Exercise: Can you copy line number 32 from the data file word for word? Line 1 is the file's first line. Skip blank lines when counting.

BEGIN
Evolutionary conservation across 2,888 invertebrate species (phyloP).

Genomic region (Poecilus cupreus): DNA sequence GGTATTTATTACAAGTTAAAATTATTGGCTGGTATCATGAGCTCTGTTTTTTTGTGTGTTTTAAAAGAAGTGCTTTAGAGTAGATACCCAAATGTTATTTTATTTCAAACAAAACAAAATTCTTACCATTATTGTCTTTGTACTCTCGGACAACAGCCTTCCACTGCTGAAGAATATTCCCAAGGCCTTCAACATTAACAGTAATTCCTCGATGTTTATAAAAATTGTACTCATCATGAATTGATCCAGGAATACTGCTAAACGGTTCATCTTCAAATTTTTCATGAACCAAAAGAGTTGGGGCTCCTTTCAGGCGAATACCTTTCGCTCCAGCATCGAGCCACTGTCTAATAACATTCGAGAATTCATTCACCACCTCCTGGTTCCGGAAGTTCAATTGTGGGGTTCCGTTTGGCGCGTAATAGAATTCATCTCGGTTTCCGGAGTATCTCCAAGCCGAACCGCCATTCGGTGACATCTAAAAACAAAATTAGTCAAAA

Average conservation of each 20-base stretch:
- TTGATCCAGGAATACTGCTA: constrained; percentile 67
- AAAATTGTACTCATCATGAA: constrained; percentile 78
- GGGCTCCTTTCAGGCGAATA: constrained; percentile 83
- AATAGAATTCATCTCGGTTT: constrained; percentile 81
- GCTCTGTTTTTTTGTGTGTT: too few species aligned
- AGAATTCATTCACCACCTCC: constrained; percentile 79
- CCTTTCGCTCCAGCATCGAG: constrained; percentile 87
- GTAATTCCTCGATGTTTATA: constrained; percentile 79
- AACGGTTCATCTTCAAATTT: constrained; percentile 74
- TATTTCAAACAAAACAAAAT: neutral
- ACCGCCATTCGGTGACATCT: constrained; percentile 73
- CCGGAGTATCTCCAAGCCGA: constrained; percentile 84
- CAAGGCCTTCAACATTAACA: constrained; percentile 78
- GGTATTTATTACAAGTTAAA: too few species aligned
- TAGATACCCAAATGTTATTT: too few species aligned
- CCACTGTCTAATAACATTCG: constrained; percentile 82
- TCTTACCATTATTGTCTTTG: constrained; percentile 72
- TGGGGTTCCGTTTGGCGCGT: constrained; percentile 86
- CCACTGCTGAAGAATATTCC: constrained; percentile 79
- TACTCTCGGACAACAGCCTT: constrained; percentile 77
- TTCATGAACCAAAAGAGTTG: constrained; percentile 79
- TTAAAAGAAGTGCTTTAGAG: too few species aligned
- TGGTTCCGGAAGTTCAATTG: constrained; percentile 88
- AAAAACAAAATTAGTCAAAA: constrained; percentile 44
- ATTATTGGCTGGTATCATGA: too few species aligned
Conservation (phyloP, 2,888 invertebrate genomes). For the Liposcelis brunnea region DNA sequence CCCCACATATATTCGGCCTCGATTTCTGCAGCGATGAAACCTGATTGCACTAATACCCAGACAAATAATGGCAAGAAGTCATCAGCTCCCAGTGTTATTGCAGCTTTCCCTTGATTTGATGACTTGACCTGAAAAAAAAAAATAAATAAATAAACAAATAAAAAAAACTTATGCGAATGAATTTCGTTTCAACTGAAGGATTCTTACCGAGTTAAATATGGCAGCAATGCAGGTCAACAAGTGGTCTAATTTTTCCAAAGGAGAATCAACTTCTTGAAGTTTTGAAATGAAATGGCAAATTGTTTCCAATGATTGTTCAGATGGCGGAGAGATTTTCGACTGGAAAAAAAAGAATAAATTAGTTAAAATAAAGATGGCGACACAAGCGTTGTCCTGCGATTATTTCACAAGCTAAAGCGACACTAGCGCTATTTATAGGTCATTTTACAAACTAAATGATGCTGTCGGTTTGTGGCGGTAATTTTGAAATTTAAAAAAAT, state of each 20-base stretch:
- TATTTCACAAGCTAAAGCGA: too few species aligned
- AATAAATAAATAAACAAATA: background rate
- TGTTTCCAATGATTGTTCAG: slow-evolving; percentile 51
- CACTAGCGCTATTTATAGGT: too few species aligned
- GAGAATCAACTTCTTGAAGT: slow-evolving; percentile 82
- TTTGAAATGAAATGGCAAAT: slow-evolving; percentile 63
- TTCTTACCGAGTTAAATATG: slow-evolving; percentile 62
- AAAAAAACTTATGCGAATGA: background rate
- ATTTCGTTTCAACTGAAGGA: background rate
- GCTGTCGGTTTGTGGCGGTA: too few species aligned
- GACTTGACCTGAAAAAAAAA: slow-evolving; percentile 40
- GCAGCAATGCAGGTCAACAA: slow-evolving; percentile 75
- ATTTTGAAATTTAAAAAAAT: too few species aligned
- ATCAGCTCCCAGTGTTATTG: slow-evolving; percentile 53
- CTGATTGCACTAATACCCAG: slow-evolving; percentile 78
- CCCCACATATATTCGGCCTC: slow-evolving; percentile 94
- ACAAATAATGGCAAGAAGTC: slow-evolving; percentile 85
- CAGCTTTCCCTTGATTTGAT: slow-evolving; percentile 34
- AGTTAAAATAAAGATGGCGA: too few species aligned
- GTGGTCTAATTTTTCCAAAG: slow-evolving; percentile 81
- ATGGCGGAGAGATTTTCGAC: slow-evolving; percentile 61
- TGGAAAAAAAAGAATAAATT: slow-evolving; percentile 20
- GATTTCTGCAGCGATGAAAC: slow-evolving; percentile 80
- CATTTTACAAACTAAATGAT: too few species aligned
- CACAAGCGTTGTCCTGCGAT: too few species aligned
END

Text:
- TGTTTCCAATGATTGTTCAG: slow-evolving; percentile 51